In order to feel productive and continue my quest to find out more about the industry, I decided to head down to Walt Disney/ABC Studios to join the writers on the picket line this morning. It was my first time on an organized picket line (unless you count that time in college when our fraternity decided to organize a picket/boycott of Real Chili) and it was actually quite a bit of fun. I participated in chants and waved a sign – saw a bunch of showrunners (the guys who make LOST, and Ugly Betty, and Grey’s Anatomy) and of course the press that inevitably followed. Passersby often honked their support, and surly studio employees fit the stereotype to a T. There were a few dozen of us there – including the cast of Scrubs who were there marching to support the writers (in fact, the show’s star Zach Braff is also a member of the Writers’ Guild). Jay Leno even slowly drove by honking his support in a car that must have been from about 1915. I guess he does that everyday in a different car, and yesterday he brought donuts.
A little background on the Strike or Why you will be watching reruns and reality shows all winter and spring: The Writers’ Guild of America (WGA) represents the writers who are the most underappreciated part of the industry. Here’s a quick anecdote and example. Aaron Sorkin, who is most well-known as the creator of and head writer for The West Wing – a top show for half a decade – was once a young writer. And, as a young writer, he wrote a little play called, “A Few Good Men.” This play became quite successful and a couple years later, Sorkin wrote the screenplay for a film called, “A Few Good Men.” However, when the film was released, it was billed as “A Rob Reiner Film” and the director (Reiner) and the actors such as Tom Cruise and Jack Nicholson got the entirety of the spotlight. But, without Aaron Sorkin, there never would have been a “YOU CAN’T HANDLE THE TRUTH!” speech. Most writers don’t really mind this, but at least pay them a fair share of the enormous revenues that such projects generate!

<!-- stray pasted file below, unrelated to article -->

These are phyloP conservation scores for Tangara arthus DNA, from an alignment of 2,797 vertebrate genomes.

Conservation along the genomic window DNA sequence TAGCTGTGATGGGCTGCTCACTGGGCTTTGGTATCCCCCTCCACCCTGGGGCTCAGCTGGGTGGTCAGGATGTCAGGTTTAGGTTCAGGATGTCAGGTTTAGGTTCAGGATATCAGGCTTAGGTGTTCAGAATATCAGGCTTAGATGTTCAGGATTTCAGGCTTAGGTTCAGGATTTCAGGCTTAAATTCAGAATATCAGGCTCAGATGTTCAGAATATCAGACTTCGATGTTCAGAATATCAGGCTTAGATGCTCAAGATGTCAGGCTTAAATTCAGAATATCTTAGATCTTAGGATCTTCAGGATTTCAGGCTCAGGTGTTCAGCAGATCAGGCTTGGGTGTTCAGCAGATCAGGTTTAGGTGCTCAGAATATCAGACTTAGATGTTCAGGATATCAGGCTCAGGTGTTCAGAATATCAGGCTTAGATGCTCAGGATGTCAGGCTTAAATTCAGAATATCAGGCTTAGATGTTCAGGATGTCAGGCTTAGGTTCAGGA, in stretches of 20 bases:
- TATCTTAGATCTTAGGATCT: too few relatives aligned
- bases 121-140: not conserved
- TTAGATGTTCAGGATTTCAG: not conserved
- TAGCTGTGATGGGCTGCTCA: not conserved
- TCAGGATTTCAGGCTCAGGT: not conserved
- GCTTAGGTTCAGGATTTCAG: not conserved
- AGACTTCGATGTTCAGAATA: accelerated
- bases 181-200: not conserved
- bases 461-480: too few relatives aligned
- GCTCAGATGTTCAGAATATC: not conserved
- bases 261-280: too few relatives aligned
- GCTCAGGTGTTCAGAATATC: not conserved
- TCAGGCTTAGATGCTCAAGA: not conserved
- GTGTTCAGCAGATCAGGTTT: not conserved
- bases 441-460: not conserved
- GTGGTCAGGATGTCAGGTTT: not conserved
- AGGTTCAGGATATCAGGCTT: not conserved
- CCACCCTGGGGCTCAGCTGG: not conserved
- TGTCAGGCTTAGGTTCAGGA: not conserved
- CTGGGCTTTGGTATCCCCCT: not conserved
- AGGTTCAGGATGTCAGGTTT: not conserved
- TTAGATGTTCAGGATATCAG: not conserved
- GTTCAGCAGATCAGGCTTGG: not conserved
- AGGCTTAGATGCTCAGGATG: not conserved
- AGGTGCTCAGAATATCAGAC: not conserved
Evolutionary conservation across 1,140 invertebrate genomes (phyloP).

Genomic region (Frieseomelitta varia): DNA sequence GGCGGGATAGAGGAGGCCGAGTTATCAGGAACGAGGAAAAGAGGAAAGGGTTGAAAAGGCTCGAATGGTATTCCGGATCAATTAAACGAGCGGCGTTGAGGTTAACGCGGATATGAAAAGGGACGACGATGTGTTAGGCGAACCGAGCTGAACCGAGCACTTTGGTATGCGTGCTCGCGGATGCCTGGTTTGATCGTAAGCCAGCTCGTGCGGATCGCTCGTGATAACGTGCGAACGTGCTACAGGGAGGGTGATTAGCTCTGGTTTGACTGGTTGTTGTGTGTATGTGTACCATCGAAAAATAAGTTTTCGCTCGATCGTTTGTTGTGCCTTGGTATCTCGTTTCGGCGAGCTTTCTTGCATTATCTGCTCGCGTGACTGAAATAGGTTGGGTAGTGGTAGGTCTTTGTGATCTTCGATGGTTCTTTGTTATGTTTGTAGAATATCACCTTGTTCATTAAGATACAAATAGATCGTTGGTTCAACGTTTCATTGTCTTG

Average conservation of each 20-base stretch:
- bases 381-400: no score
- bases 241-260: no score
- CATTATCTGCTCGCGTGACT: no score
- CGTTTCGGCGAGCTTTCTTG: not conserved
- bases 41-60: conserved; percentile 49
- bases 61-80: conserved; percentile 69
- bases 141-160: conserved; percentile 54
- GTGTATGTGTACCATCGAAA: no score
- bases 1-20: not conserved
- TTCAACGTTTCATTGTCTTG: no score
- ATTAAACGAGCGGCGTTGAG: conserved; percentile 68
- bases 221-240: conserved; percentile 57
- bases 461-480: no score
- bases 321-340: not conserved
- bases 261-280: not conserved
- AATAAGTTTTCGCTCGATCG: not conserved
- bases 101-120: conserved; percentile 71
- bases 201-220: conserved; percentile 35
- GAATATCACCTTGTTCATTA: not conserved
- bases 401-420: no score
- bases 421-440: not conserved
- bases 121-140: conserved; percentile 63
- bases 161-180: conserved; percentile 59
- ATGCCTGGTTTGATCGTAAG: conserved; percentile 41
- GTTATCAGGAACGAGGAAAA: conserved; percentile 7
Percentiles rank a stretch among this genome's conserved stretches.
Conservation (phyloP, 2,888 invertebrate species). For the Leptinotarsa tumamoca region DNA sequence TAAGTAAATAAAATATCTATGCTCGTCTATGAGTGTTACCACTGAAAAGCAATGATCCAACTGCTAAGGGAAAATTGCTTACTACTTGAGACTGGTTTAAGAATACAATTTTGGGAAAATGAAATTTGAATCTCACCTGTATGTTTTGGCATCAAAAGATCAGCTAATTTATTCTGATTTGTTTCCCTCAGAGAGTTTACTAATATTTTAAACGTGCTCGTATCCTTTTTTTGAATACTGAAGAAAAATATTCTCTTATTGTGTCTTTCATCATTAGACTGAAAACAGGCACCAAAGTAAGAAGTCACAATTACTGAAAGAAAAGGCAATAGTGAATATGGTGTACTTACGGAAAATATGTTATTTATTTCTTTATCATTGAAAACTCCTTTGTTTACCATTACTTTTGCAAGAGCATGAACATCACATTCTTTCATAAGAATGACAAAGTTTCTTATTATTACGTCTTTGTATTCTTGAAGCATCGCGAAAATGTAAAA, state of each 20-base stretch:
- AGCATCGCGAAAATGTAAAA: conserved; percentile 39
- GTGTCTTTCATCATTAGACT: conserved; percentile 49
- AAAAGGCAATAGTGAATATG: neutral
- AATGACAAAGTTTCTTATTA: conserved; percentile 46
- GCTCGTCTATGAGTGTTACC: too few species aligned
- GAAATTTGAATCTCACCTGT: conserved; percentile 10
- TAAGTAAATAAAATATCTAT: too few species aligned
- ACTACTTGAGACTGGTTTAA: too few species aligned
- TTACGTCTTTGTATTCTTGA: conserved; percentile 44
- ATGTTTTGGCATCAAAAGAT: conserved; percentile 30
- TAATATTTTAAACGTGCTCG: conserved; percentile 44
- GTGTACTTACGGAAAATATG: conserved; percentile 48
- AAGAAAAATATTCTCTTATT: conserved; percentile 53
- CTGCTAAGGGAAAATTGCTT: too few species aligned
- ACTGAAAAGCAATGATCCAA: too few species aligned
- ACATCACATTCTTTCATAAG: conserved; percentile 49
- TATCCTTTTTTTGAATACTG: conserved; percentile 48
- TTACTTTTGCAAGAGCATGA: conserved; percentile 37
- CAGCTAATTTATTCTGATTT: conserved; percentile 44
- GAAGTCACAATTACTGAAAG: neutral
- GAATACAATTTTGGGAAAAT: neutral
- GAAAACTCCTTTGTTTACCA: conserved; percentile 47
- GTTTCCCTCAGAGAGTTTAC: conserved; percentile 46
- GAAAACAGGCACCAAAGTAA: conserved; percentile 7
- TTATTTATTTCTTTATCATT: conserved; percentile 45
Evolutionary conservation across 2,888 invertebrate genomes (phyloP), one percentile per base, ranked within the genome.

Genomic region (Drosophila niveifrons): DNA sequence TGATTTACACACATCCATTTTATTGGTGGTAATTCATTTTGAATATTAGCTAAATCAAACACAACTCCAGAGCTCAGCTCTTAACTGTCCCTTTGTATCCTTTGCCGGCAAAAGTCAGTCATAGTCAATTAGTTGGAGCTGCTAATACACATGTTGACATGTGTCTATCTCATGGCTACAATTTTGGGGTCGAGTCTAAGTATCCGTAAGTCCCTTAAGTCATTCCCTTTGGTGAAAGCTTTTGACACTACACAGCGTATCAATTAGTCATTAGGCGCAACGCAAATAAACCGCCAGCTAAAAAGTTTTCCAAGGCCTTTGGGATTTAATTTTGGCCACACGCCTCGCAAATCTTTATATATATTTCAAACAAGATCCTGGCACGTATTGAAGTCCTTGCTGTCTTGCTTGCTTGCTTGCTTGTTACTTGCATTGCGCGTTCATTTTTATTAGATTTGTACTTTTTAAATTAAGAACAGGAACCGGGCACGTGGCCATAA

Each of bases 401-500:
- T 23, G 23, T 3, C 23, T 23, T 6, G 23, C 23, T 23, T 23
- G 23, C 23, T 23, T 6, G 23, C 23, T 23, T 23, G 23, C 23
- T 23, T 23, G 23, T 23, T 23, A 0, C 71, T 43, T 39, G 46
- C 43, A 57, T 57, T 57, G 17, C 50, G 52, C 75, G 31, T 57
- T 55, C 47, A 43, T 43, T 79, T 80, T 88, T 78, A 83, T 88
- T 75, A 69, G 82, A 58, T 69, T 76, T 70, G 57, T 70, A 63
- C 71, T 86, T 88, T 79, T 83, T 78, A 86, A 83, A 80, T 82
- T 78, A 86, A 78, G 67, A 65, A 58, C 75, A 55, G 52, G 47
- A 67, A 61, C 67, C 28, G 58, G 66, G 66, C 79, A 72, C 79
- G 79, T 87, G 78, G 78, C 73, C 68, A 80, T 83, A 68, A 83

Anyway, the WGA essentially wants two things from the studios/producers: 1) a raise in the writer’s share of DVD sales from 4 cents per DVD to 8 cents per DVD. Sounds quite reasonable to me. 2) Payment of some kind (right now there is NONE) for shows broadcast on the internet. The studios/networks make money off these shows but refuse to pay the creative minds behind them.
The Producers have really held the power in Hollywood for a long time, and as of now, they have shown little to think that they will budge, so this strike may be even longer than the last one which lasted for 22 weeks almost 20 years ago. Already shows have been shutting down production which not only means no work for writers, but also actors, directors, set designers, carpenters, wardrobe people, caterers, etc. – the whole town is starting to be affected. And the Directors’ Guild and the Screen Actors’ Guild will be paying close attention as both Unions have contracts with the Producers that expire in June, 2008.
Thus, I may not have picked the best time to venture out this way, but boy did I pick a fascinating time to be in Hollywood...